1. Photos should have a clear center of interest. It’s been said that photos, like articles, should be easy to read.

2. The front page should be reserved for the best photos in the paper. If the lead story reports on action taken at a faculty meeting, and the accompanying art is of people sitting in rows at the meeting, either jettison the photo or move it inside. To design a strong page one, consider running stand-alone photos with extended captions and reefer photos that direct the reader to inside stories.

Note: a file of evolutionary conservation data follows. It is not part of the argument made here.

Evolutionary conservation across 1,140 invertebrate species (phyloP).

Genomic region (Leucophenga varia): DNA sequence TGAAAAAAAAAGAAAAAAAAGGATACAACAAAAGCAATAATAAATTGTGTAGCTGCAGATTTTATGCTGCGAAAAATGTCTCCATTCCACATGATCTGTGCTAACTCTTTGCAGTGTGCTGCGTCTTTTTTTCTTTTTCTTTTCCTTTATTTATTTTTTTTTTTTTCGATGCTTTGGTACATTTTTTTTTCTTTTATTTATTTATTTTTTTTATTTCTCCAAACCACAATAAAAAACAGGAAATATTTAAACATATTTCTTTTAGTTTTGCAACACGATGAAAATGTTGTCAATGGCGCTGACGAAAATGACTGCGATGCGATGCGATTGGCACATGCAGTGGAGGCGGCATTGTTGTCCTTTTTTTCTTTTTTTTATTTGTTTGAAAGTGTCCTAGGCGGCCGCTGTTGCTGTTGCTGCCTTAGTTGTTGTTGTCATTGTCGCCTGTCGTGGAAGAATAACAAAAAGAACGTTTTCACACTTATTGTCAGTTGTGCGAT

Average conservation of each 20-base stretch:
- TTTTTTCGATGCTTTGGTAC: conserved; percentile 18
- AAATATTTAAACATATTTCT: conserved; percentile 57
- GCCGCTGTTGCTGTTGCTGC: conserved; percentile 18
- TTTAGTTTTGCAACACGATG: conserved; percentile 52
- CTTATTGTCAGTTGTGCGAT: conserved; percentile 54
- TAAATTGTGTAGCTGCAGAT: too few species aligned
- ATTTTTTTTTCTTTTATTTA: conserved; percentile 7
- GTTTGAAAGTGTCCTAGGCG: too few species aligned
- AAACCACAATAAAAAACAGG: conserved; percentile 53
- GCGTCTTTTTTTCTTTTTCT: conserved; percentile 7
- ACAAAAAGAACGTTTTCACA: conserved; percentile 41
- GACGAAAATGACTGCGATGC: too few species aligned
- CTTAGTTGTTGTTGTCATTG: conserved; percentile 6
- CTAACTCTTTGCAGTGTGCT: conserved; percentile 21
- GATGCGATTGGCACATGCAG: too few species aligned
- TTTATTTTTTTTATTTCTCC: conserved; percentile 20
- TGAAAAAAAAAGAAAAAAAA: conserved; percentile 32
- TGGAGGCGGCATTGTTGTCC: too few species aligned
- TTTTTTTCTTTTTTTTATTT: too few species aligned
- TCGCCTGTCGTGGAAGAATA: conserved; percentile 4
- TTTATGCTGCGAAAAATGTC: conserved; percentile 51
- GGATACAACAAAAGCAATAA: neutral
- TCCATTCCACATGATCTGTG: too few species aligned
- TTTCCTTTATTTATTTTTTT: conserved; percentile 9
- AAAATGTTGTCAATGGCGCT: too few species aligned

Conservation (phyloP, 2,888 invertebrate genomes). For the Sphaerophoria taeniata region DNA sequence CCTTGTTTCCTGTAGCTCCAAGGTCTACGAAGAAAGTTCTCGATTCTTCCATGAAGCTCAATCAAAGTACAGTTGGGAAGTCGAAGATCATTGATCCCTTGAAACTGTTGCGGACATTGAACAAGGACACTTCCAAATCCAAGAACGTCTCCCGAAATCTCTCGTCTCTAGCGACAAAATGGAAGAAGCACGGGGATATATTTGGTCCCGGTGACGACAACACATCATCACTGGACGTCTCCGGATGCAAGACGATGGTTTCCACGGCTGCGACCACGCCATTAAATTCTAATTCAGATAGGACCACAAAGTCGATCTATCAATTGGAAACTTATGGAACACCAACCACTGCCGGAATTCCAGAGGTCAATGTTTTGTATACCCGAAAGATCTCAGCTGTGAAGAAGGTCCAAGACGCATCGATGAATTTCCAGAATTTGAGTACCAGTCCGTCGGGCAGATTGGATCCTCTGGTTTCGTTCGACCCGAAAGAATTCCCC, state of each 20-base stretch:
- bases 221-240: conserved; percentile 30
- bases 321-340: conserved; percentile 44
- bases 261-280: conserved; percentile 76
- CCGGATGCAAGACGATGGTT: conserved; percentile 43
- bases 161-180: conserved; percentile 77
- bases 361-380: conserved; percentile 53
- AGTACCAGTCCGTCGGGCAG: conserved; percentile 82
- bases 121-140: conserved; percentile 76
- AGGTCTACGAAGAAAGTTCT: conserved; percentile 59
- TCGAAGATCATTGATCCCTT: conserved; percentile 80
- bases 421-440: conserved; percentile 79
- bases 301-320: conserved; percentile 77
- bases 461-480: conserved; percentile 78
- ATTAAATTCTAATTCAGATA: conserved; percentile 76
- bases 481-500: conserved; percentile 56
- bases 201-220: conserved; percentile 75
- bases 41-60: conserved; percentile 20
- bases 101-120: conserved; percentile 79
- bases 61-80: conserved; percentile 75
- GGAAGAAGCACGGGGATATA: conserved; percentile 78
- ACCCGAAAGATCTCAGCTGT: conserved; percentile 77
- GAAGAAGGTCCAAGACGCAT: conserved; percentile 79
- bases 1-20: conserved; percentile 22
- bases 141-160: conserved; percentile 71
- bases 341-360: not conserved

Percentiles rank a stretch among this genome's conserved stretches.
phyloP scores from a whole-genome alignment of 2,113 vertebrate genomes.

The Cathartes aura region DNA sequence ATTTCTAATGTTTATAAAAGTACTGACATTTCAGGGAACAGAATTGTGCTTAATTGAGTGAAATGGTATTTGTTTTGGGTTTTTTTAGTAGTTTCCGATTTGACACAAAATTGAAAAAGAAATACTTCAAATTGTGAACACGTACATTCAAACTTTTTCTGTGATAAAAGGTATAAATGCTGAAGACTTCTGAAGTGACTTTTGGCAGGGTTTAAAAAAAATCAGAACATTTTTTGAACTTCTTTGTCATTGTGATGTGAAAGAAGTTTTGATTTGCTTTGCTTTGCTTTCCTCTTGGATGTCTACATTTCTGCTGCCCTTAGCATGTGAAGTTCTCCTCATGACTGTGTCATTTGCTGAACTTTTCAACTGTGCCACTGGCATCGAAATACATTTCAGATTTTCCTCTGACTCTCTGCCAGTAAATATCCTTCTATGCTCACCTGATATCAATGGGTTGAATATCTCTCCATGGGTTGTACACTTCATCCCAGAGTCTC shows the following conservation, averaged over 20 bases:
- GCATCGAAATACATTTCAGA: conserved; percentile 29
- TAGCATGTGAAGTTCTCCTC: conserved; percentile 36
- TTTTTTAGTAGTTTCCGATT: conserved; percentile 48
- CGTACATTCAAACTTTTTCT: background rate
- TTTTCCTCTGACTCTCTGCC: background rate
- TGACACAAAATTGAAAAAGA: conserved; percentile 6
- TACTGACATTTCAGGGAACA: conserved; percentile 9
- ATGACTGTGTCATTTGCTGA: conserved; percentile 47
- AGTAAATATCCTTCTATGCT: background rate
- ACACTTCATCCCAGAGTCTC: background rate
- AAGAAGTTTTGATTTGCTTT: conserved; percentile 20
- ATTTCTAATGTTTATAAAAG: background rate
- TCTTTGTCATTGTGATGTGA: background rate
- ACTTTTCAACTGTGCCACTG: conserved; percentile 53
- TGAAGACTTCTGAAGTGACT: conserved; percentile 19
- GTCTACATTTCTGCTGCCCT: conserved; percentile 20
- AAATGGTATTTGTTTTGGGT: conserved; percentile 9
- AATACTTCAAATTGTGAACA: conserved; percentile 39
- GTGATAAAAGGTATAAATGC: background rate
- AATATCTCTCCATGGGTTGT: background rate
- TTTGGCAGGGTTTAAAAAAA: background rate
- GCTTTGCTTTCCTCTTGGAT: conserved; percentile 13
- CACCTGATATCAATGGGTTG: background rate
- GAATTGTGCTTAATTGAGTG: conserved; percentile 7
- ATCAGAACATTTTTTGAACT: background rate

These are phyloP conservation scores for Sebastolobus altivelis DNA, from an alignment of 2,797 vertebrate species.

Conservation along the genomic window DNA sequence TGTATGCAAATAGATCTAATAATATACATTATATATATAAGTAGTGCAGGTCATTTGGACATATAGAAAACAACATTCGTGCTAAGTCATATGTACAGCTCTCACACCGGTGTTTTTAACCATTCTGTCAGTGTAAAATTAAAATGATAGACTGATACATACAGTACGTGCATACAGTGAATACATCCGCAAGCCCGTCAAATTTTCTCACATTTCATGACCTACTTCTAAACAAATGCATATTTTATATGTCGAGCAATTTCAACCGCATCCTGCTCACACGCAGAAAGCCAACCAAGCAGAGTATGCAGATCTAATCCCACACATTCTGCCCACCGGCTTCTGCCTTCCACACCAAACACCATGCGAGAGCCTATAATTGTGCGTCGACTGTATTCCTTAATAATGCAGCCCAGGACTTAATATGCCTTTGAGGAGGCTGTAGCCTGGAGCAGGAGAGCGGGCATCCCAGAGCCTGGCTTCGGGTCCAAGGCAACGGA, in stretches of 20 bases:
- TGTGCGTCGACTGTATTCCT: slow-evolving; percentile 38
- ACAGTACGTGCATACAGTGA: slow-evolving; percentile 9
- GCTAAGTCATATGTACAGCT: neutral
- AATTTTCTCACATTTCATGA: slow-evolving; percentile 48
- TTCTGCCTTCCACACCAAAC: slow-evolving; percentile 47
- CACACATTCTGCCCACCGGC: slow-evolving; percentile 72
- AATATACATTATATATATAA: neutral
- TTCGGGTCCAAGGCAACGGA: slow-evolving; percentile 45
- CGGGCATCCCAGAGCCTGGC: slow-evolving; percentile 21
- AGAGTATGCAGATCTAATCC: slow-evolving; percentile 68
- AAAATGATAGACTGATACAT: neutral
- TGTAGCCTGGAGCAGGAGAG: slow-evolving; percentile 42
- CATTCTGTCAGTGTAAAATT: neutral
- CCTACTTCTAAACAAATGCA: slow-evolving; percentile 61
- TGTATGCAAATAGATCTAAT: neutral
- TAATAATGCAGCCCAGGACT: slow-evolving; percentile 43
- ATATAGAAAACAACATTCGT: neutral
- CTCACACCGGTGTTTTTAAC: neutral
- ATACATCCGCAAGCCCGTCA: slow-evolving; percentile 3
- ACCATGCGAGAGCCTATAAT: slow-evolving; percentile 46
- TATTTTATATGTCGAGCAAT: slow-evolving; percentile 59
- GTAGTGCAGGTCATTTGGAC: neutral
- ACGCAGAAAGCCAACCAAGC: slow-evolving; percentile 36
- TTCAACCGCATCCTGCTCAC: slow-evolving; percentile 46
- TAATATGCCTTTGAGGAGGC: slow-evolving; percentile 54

3. Every face in a photo should be at least the size of a dime. The tendency is always to run photos on the small side rather than overplay them.

4. Photos should be honest and compelling, not staged. It’s better to eschew photos altogether than to run one of a student posing as a bicycle thief or a ringer of false fire alarms, for example, to illustrate legitimate news stories.

5. Photos should appear natural. Mug shots are preferred to photos of students stiffly gathered around a trophy or an administrator cutting a ribbon at a groundbreaking. Consider alternative illustrations like a chart, a map, liftout quotes, a sidebar.

6. With rare exceptions, every photo needs a cutline.